Georgia cops tase wrong man during warrant stop, blame victim
Patrick Mumford, 24, was sitting in a driveway on the evening of February 1 when three Savannah-Chatham Metropolitan Police Department (SCMPD) officers approached him. They had been dispatched to the area to locate an individual at a specific address who had been in possession of a cell phone involved in a robbery in California. On the way to the call, the officers did a warrant check on the name Michael Clay, and learned there was an active warrant out for the suspect in Cobb County, Georgia.
“What’s your name, man?” an unidentified SCMPD officer asks in videos released by both sides.
“Okay… Patrick,” Mumford responds.
Less than a minute after police arrive on the scene, Mumford was tased twice and handcuffed.
Those are the facts of the case that both sides agree upon. From there, the stories diverge.
In Mumford’s version of events, based on a video released by the Claiborne Firm, the officers never asked him for identification to verify whether or not he was Clay. They immediately order him to stand and put his hands on the car. He then tries to sit back down in the passenger seat, repeatedly asking what he did and what is happening.
“You got a warrant, dude, you got a warrant…” an officer says as he handcuffs Mumford, who says he just returned from a visit with his probation officer. A struggle ensues, and he is tased twice.
It was only then that the officers removed Mumford’s wallet and looked at his ID.
"Patrick tells them the truth, and they never ask him for his ID. They assume he's lying and falsely arrest him,” Will Claiborne, the defense attorney who released the video, told WJCL. “Young black men who reach for their back pocket to get their wallets have bad things happen to them, so what was Patrick supposed to do?"
On Thursday, SCMPD released the unedited videos from three different officers’ body cameras.
Police Chief Joseph H. Lumpkin Sr. called the edited version released by the Claiborne Firm “misleading” and “apparently intended to be inflammatory.”
“The video released by the defense attorney was edited and omits significant portions wherein a relative asks the individual to be cooperative,” Lumpkin said in a statement. “The relative on the video also suggests the arrestee is similar in appearance to the wanted person, who purportedly lived at that residence. The edited video also omits other calm interactions the officers had with relatives and the arrestee.”
Mumford was “uncooperative and although he presented a first name at some point, it was unclear to the officers,” the chief said, noting that Mumford “resembled the wanted person.”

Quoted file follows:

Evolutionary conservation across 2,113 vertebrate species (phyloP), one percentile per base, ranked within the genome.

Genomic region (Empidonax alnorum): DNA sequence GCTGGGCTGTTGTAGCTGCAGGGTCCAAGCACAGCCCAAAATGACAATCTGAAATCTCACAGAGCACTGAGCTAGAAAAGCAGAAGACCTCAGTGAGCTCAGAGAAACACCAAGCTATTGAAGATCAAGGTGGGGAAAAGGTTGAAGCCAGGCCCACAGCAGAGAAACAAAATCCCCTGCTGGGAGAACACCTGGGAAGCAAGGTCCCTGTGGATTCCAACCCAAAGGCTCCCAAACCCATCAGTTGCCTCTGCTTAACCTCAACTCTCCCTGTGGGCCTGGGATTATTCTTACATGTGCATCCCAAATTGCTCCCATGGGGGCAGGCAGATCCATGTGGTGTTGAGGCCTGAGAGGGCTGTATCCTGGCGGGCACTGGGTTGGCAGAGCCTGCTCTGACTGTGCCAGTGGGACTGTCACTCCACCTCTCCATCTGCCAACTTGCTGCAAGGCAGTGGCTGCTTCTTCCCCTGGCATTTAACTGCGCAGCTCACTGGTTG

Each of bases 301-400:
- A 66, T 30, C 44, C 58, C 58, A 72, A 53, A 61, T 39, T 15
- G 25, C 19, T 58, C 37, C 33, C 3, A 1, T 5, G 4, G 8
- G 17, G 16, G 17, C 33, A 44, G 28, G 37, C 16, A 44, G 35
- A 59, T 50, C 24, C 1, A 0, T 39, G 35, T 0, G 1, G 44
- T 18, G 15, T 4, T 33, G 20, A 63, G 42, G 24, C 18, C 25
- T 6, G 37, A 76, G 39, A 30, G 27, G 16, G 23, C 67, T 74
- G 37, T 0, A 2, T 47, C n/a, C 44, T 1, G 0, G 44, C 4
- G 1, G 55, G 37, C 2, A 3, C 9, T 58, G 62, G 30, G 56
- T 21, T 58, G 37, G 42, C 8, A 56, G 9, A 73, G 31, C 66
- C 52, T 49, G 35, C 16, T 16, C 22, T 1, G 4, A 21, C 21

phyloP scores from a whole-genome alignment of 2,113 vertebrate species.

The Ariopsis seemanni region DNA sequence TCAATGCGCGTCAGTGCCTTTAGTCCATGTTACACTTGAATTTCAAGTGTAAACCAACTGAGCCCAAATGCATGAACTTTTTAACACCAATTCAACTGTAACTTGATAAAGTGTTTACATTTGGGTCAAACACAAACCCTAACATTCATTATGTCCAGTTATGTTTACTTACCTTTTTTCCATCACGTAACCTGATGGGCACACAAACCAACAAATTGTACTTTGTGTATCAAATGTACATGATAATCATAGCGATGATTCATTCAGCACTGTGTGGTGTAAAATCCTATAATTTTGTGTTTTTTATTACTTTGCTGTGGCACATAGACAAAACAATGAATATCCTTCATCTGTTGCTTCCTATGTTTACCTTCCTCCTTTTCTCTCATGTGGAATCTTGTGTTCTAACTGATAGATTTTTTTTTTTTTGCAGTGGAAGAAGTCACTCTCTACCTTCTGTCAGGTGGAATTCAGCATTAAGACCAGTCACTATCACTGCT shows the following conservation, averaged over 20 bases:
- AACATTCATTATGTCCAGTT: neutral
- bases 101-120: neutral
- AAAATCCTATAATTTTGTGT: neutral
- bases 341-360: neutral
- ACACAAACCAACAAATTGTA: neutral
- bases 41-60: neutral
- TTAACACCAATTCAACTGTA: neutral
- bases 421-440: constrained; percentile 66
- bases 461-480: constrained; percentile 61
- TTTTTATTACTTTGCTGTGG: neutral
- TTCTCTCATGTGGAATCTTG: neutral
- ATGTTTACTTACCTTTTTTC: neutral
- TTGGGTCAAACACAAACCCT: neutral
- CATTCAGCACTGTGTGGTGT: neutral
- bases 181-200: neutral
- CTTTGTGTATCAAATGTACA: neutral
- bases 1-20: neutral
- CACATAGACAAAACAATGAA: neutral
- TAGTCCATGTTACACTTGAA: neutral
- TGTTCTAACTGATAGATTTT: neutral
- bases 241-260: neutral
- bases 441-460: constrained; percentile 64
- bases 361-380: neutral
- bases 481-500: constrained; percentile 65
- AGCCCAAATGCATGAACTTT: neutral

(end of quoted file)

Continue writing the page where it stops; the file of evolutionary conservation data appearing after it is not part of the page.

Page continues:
In the videos, an officer can be heard telling bystanders that Mumford and Clay “look a lot… a good bit alike, ma’am. It’s not far off.”
Clay’s mother, who was on the scene, admitted that the two men look similar, according to the police report, as cited by the Daily Beast.
The three half-hour videos were released to the public in response to the Claiborne Firm’s video, and in the interest of transparency, Lumpkin said.
“We are reviewing the actions and decisions which our officers made in the current case. In doing so, we must consider all the facts and not rush to unfair judgements based on highly edited videos which are apparently intended to mislead and inflame the public against the officers involved,” he added.
Claiborne does not officially represent Mumford, but told WJCL that he is speaking as an advocate for him. The lawyer maintains that the officers, not Mumford, were the aggressors in the incident.
"We let the video speak for itself," Claiborne said. "These two gentlemen don't look anything like each other. Patrick was minding his own business, sitting in a car that he owns, in a driveway of a house where he resides. Law enforcement came upon him, they were immediately aggressive, it speaks for itself."
The defense attorney blames poor training for the mistake, and hopes the incident can be a teaching moment.
“The problem is Patrick Mumford doesn’t look like Michael Clay, he ain’t Michael Clay, and they roll up on him like he is,” Claiborne told the Daily Beast. “When he says his name is Patrick, they don’t believe him.”
“If they had had adequate training, they would have known not all black men look the same.”